Absent grief can be thought of as a prolonged denial stage during the grieving process. During absent grief, a person does not accept or acknowledge that a loss has occurred and may continue behaving as though nothing has changed. 

Cumulative Grief

Cumulative grief occurs when a person experiences multiple losses in a short period of time, which can prolong the grieving period. A person may be unable to grieve effectively when they experience a number of losses, and the grief can build up inside. Cumulative grief symptoms can include delayed processing or denial, as well as normal grief symptoms of deep sadness or confusion.

Disenfranchised Grief

Disenfranchised grief describes a loss that is not appropriately acknowledged or recognized by society. For example, women who experience an abortion or miscarriage may experience disenfranchised grief symptoms by isolating from those who do not know or understand. This can also occur in LBGTQ people who lose a partner and have families that do not acknowledge the loss or offer support. 

Grief Statistics

Grief is a deeply personal process, and there are a number of factors that can impact how long grief lasts. There is no hard rule for grief duration, but the process generally continues for several months. While a person may not fully return to normal in this time frame, they will become better able to integrate grief into their way of living and functioning. Different people have different experiences, so everyone processes at their own speed.

Grief statistics show that 9.8% of those who experience non-violent bereavement will experience prolonged grief disorder. Evidence also supports that the rates of complicated grief are higher among those who experience violent or traumatic loss, such as suicide or sudden infant death.

Grief and Substance Abuse

Grief is a painful process, and many people may feel that they cannot cope on their own. In some cases, people may use drugs or alcohol to help cope with loss or distract themselves from emotional discomfort.

Substance abuse can occur as a result of unresolved or complicated grief. This is not considered a part of the normal grieving process, and one study found that over a third of participants with substance use disorders presented symptoms of complicated grief. Grief can also interact with other mental disorders like major depression or anxiety, which can make symptoms harder to detect or treat.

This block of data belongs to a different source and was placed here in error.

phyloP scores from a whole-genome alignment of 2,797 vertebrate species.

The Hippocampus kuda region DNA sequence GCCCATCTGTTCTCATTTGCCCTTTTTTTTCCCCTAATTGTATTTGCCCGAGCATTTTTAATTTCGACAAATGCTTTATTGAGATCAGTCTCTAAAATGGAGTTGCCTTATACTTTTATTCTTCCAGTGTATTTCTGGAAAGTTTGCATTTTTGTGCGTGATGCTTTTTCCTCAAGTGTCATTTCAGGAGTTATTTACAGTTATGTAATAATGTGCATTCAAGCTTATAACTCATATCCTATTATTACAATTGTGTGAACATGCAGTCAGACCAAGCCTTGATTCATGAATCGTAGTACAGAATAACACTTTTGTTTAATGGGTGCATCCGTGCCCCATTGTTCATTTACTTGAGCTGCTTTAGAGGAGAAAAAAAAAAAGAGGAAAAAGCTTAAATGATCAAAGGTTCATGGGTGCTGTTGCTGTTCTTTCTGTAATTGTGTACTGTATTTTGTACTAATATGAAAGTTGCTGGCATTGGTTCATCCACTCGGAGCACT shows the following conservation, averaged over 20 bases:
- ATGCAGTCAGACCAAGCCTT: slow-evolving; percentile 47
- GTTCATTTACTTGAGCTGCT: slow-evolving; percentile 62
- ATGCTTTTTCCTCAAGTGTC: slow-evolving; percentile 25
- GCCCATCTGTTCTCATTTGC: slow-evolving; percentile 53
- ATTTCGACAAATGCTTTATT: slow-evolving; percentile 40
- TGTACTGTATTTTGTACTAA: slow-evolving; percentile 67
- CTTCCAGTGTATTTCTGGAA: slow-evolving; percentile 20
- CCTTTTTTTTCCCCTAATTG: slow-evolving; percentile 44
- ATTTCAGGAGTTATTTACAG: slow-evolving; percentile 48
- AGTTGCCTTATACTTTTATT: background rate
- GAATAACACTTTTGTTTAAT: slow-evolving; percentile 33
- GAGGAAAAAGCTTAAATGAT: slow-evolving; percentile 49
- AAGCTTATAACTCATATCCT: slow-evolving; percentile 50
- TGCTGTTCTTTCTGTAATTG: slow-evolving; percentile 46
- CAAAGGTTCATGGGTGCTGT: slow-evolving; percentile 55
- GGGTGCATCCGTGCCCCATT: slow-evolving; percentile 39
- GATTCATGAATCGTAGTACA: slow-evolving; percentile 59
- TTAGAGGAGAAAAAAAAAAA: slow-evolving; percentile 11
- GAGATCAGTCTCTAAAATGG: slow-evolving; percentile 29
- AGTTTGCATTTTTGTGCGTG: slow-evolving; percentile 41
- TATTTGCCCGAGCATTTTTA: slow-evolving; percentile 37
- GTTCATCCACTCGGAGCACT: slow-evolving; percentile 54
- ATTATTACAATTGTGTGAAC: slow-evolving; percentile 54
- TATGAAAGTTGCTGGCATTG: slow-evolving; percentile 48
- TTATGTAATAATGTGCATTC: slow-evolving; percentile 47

There are other factors that can increase the risk of substance use disorders following loss. For example, people who experienced violent or sudden loss are associated with higher rates of alcohol use than those who experienced natural or no loss. Particularly among young men, binge drinking has also been noted as a method of coping with grief, experiencing connection and expressing emotions.

Grief Treatment

Coping with grief is part of the natural grieving process, and those experiencing normal grief may not require treatment. In some cases, talking about the experience with loved ones, processing individually and letting time pass will improve the effects of grieving. However, abnormal or persistent types of grief can be debilitating and may require formal treatment.

For example, evidence supports cognitive behavioral therapy as a grief therapy technique for improving prolonged grief disorder. This is a common type of therapy used to address many mental disorders, and it can help a person identify and challenge unhelpful thoughts or beliefs about their grief.

Understanding the significant events or losses in a person’s life is important for providing appropriate grief treatment. For example, grief can impact the treatment of other mental health or substance use disorders, so its impact on functioning must be considered. Dual diagnosis of substance use disorders and mental health disorders will require different treatment than either condition on its own. This treatment should occur simultaneously, and it requires an understanding of how these disorders contribute to one another.